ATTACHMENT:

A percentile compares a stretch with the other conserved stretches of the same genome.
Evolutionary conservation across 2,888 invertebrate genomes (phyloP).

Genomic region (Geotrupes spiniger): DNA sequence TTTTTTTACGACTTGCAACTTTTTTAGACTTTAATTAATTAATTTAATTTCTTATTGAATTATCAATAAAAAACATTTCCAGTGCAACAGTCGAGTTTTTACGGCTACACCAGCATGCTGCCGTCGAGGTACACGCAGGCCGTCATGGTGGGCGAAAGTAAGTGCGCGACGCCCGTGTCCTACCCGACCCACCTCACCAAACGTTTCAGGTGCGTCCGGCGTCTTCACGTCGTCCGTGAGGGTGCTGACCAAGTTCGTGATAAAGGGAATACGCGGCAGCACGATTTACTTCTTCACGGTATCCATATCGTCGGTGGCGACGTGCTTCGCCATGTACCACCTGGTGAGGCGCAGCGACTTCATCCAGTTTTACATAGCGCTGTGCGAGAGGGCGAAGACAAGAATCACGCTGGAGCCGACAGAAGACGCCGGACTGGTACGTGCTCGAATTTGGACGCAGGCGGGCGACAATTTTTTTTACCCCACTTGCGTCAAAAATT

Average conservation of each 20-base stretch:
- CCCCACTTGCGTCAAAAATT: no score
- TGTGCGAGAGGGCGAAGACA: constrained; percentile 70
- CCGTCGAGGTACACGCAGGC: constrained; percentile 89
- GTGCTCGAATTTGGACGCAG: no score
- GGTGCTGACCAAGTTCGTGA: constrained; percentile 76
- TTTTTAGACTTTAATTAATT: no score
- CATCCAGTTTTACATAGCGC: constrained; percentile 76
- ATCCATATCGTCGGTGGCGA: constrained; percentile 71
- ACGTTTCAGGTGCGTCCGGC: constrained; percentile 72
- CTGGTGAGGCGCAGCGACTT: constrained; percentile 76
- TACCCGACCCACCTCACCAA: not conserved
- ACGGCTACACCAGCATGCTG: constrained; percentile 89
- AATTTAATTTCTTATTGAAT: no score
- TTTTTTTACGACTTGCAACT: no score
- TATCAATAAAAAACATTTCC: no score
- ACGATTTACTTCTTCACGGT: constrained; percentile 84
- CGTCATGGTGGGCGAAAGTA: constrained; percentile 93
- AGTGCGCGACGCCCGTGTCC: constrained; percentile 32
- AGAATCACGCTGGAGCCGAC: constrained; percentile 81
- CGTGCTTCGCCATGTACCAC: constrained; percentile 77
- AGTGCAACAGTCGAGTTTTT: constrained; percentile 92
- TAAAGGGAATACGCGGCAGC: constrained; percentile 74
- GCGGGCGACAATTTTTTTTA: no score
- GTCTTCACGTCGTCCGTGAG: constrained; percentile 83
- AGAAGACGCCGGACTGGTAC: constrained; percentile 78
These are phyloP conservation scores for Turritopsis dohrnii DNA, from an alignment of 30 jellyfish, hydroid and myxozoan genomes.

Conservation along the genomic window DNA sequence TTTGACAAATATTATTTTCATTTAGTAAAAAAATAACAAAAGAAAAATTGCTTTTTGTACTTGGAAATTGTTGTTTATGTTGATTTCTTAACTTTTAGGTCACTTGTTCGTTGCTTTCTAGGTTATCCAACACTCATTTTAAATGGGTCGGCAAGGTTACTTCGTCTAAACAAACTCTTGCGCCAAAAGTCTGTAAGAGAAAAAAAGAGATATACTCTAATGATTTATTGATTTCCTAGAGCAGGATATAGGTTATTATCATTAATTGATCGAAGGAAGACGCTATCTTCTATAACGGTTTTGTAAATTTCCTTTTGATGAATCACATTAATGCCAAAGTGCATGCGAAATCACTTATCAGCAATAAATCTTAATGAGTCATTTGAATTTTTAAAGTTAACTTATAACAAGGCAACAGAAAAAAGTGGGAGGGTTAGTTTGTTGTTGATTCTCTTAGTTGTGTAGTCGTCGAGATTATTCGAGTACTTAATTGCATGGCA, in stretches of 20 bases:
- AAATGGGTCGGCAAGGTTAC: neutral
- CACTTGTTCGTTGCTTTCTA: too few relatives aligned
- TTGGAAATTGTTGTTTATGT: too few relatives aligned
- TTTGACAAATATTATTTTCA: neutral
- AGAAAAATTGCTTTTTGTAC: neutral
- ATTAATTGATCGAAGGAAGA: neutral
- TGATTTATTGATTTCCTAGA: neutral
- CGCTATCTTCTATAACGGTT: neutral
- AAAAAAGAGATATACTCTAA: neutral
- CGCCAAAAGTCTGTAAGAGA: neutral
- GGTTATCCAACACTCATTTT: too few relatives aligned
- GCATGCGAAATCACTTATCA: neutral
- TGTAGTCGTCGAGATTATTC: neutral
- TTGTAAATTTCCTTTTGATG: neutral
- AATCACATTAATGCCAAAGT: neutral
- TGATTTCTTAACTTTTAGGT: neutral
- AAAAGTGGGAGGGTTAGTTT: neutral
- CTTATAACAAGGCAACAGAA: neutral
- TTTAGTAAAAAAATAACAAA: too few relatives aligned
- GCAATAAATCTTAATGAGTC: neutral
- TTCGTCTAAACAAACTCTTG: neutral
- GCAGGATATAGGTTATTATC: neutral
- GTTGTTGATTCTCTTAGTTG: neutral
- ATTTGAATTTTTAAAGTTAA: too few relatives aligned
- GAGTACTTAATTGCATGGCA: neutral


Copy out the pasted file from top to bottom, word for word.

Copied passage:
A percentile compares a stretch with the other conserved stretches of the same genome.
Evolutionary conservation across 2,888 invertebrate genomes (phyloP).

Genomic region (Geotrupes spiniger): DNA sequence TTTTTTTACGACTTGCAACTTTTTTAGACTTTAATTAATTAATTTAATTTCTTATTGAATTATCAATAAAAAACATTTCCAGTGCAACAGTCGAGTTTTTACGGCTACACCAGCATGCTGCCGTCGAGGTACACGCAGGCCGTCATGGTGGGCGAAAGTAAGTGCGCGACGCCCGTGTCCTACCCGACCCACCTCACCAAACGTTTCAGGTGCGTCCGGCGTCTTCACGTCGTCCGTGAGGGTGCTGACCAAGTTCGTGATAAAGGGAATACGCGGCAGCACGATTTACTTCTTCACGGTATCCATATCGTCGGTGGCGACGTGCTTCGCCATGTACCACCTGGTGAGGCGCAGCGACTTCATCCAGTTTTACATAGCGCTGTGCGAGAGGGCGAAGACAAGAATCACGCTGGAGCCGACAGAAGACGCCGGACTGGTACGTGCTCGAATTTGGACGCAGGCGGGCGACAATTTTTTTTACCCCACTTGCGTCAAAAATT

Average conservation of each 20-base stretch:
- CCCCACTTGCGTCAAAAATT: no score
- TGTGCGAGAGGGCGAAGACA: constrained; percentile 70
- CCGTCGAGGTACACGCAGGC: constrained; percentile 89
- GTGCTCGAATTTGGACGCAG: no score
- GGTGCTGACCAAGTTCGTGA: constrained; percentile 76
- TTTTTAGACTTTAATTAATT: no score
- CATCCAGTTTTACATAGCGC: constrained; percentile 76
- ATCCATATCGTCGGTGGCGA: constrained; percentile 71
- ACGTTTCAGGTGCGTCCGGC: constrained; percentile 72
- CTGGTGAGGCGCAGCGACTT: constrained; percentile 76
- TACCCGACCCACCTCACCAA: not conserved
- ACGGCTACACCAGCATGCTG: constrained; percentile 89
- AATTTAATTTCTTATTGAAT: no score
- TTTTTTTACGACTTGCAACT: no score
- TATCAATAAAAAACATTTCC: no score
- ACGATTTACTTCTTCACGGT: constrained; percentile 84
- CGTCATGGTGGGCGAAAGTA: constrained; percentile 93
- AGTGCGCGACGCCCGTGTCC: constrained; percentile 32
- AGAATCACGCTGGAGCCGAC: constrained; percentile 81
- CGTGCTTCGCCATGTACCAC: constrained; percentile 77
- AGTGCAACAGTCGAGTTTTT: constrained; percentile 92
- TAAAGGGAATACGCGGCAGC: constrained; percentile 74
- GCGGGCGACAATTTTTTTTA: no score
- GTCTTCACGTCGTCCGTGAG: constrained; percentile 83
- AGAAGACGCCGGACTGGTAC: constrained; percentile 78
These are phyloP conservation scores for Turritopsis dohrnii DNA, from an alignment of 30 jellyfish, hydroid and myxozoan genomes.

Conservation along the genomic window DNA sequence TTTGACAAATATTATTTTCATTTAGTAAAAAAATAACAAAAGAAAAATTGCTTTTTGTACTTGGAAATTGTTGTTTATGTTGATTTCTTAACTTTTAGGTCACTTGTTCGTTGCTTTCTAGGTTATCCAACACTCATTTTAAATGGGTCGGCAAGGTTACTTCGTCTAAACAAACTCTTGCGCCAAAAGTCTGTAAGAGAAAAAAAGAGATATACTCTAATGATTTATTGATTTCCTAGAGCAGGATATAGGTTATTATCATTAATTGATCGAAGGAAGACGCTATCTTCTATAACGGTTTTGTAAATTTCCTTTTGATGAATCACATTAATGCCAAAGTGCATGCGAAATCACTTATCAGCAATAAATCTTAATGAGTCATTTGAATTTTTAAAGTTAACTTATAACAAGGCAACAGAAAAAAGTGGGAGGGTTAGTTTGTTGTTGATTCTCTTAGTTGTGTAGTCGTCGAGATTATTCGAGTACTTAATTGCATGGCA, in stretches of 20 bases:
- AAATGGGTCGGCAAGGTTAC: neutral
- CACTTGTTCGTTGCTTTCTA: too few relatives aligned
- TTGGAAATTGTTGTTTATGT: too few relatives aligned
- TTTGACAAATATTATTTTCA: neutral
- AGAAAAATTGCTTTTTGTAC: neutral
- ATTAATTGATCGAAGGAAGA: neutral
- TGATTTATTGATTTCCTAGA: neutral
- CGCTATCTTCTATAACGGTT: neutral
- AAAAAAGAGATATACTCTAA: neutral
- CGCCAAAAGTCTGTAAGAGA: neutral
- GGTTATCCAACACTCATTTT: too few relatives aligned
- GCATGCGAAATCACTTATCA: neutral
- TGTAGTCGTCGAGATTATTC: neutral
- TTGTAAATTTCCTTTTGATG: neutral
- AATCACATTAATGCCAAAGT: neutral
- TGATTTCTTAACTTTTAGGT: neutral
- AAAAGTGGGAGGGTTAGTTT: neutral
- CTTATAACAAGGCAACAGAA: neutral
- TTTAGTAAAAAAATAACAAA: too few relatives aligned
- GCAATAAATCTTAATGAGTC: neutral
- TTCGTCTAAACAAACTCTTG: neutral
- GCAGGATATAGGTTATTATC: neutral
- GTTGTTGATTCTCTTAGTTG: neutral
- ATTTGAATTTTTAAAGTTAA: too few relatives aligned
- GAGTACTTAATTGCATGGCA: neutral